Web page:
Susie & Chip have been long time friends, volunteers and donors to Lazarex Cancer Foundation. You may have seen them at Lazarex events cheerfully taking photos and greeting guests. Chip passed away in October 2020 from complications due to cancer. They are being awarded the 2021 Invictus Award from Lazarex Cancer Foundation. Here is their cancer journey as told by Susie.
Chip & my journey with cancer started February 2015 when Chip was diagnosed with prostate cancer. His attitude was “just do the most effective way to remove it so I can get on with my life.” He never wavered from that philosophy until all fights were valiantly fought.
The roller coaster ride started with prostate removal in 2015. Multiple tests and a special shot every 6 months kept the cancer in check until about 3 years later a lump was found & biopsied to reveal prostate cancer in a most unexpected place (per the doctor). So a full body PET scan was done to identify any other cancer. This was when the very tiny spot on the pancreas was found.
A biopsy revealed this was a new cancer- the dreaded pancreatic cancer. Chip had known others, including his niece, who had died from it. He was determined, after talking with doctors, that the Whipple surgery should be done and at UC Davis Medical Center to remove that cancer. The doctors were hopeful, but as a precaution chemotherapy was done afterward for 6 months. Blood tests indicated the cancer may be gone. Well, later tests showed it wasn’t . So another round of a different chemo and many tests and procedures. It all became a blur. But, until it invaded his liver and stomach in 2020, he still was active. Reinforcing our fence, putting up a gazebo in the back yard, hosting dinners and visiting friends whenever he could, etc. etc.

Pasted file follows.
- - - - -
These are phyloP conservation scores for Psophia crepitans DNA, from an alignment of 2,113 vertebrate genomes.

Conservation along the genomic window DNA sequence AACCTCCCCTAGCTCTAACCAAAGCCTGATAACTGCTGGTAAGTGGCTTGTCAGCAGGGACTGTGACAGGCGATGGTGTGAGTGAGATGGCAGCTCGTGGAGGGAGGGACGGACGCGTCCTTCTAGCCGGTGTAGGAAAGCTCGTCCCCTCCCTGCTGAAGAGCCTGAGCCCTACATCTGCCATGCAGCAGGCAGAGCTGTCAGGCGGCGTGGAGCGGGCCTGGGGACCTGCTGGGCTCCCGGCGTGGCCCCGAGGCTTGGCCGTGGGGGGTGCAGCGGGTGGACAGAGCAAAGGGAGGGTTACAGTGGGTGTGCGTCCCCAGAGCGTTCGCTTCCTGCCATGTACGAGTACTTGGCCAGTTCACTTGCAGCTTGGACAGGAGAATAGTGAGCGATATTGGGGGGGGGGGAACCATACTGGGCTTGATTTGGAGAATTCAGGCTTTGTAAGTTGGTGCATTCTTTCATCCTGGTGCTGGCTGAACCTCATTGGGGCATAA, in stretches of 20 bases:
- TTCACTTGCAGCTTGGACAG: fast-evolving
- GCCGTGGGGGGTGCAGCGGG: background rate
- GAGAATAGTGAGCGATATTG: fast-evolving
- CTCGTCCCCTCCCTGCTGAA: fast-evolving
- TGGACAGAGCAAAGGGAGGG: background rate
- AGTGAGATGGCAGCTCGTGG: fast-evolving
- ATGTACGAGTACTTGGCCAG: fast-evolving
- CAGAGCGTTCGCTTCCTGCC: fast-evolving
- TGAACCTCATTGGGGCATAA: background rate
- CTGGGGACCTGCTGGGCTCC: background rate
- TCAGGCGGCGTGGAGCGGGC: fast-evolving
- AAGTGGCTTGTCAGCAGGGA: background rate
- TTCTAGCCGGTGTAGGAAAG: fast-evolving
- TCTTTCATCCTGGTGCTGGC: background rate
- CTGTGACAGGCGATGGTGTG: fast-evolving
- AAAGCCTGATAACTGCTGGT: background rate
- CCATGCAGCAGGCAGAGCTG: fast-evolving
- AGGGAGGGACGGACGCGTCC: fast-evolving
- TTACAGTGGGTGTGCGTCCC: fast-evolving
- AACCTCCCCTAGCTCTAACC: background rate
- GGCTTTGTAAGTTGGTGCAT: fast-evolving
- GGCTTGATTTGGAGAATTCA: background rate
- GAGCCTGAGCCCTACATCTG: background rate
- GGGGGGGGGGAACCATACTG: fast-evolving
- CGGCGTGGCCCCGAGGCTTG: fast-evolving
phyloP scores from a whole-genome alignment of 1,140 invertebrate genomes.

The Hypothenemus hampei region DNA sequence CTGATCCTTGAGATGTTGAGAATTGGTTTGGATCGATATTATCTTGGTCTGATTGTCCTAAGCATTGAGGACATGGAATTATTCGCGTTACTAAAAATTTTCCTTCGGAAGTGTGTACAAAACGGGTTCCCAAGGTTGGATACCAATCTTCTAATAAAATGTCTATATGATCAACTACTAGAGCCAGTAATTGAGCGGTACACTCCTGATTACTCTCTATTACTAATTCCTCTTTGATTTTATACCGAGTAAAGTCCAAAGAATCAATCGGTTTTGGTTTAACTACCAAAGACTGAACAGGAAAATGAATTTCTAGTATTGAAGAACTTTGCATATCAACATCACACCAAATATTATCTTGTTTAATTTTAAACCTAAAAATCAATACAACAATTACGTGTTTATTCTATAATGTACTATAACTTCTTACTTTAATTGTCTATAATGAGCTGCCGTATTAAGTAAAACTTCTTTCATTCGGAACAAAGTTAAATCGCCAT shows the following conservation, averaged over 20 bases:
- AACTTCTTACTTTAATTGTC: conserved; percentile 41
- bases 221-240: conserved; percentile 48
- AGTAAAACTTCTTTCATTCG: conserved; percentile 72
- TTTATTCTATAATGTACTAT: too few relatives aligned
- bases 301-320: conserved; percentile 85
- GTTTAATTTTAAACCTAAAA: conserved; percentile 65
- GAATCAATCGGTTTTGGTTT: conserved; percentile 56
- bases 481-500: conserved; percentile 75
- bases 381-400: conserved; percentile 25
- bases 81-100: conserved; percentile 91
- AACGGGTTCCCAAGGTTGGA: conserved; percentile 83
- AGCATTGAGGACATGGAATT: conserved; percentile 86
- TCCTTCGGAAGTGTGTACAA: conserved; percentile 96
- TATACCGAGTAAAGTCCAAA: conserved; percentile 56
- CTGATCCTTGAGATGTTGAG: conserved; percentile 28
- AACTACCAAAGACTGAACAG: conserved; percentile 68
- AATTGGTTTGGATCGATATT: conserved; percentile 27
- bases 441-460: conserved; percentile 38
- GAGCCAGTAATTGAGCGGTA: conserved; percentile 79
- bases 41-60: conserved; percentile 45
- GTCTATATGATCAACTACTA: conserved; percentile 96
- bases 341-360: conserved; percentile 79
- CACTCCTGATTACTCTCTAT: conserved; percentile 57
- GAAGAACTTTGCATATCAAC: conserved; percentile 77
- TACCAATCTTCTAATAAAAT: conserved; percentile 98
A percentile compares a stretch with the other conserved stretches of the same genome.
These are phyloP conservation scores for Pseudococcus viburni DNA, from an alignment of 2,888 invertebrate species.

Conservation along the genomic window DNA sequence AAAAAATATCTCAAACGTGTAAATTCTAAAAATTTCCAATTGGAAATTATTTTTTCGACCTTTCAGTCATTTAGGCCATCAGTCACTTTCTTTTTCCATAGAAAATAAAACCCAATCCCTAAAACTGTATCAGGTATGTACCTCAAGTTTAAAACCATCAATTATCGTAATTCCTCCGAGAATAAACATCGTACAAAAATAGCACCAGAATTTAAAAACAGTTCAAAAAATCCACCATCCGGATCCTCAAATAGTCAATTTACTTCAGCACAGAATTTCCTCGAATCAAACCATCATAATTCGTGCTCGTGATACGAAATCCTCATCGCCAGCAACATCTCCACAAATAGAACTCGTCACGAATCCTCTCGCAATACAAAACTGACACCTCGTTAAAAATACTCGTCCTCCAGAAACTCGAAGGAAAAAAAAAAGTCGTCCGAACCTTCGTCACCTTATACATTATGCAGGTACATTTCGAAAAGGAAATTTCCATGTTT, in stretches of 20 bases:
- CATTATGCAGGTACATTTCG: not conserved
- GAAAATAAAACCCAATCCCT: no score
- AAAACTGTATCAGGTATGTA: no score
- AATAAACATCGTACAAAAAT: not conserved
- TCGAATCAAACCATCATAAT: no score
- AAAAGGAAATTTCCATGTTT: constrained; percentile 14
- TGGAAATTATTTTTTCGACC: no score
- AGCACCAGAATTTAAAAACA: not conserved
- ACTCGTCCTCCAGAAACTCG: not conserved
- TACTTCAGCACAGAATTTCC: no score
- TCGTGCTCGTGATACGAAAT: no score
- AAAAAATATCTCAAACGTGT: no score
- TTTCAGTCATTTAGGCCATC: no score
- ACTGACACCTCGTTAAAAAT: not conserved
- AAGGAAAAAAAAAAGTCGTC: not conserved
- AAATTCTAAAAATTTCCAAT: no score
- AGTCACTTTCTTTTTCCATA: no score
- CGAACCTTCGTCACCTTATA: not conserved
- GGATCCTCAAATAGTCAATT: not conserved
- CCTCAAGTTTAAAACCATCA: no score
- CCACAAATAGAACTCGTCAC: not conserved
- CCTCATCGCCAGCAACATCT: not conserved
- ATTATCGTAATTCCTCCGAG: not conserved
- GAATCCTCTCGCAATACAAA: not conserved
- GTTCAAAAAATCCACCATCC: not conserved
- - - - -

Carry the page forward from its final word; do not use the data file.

I want to make it clear, however, this process was no walk in the park. So many unpleasant results of the chemo, drugs he had to take, days he had to spend at the infusion center for the chemo. But as soon as he felt up to it, he was doing something productive. He made many many phone calls to stay in touch with his friends. We had talked with Lazarex Cancer Foundation, Dana & Tami mostly, all along. They had staff search for trials that might work. But the doctors felt the treatment they planned would work, so we stuck with conventional treatment. It was hard to find a trial where someone had two active cancers. The trials want to be able to target a specific cancer. When a potential trial was located by Lazarex, there was still an ongoing chemo treatment that seemed to be working. Lazarex was very supportive in our process. They were a God send. I think his attitude contributed to his longevity. It would have been so easy to give up. But not him. He just had no say-so in the end.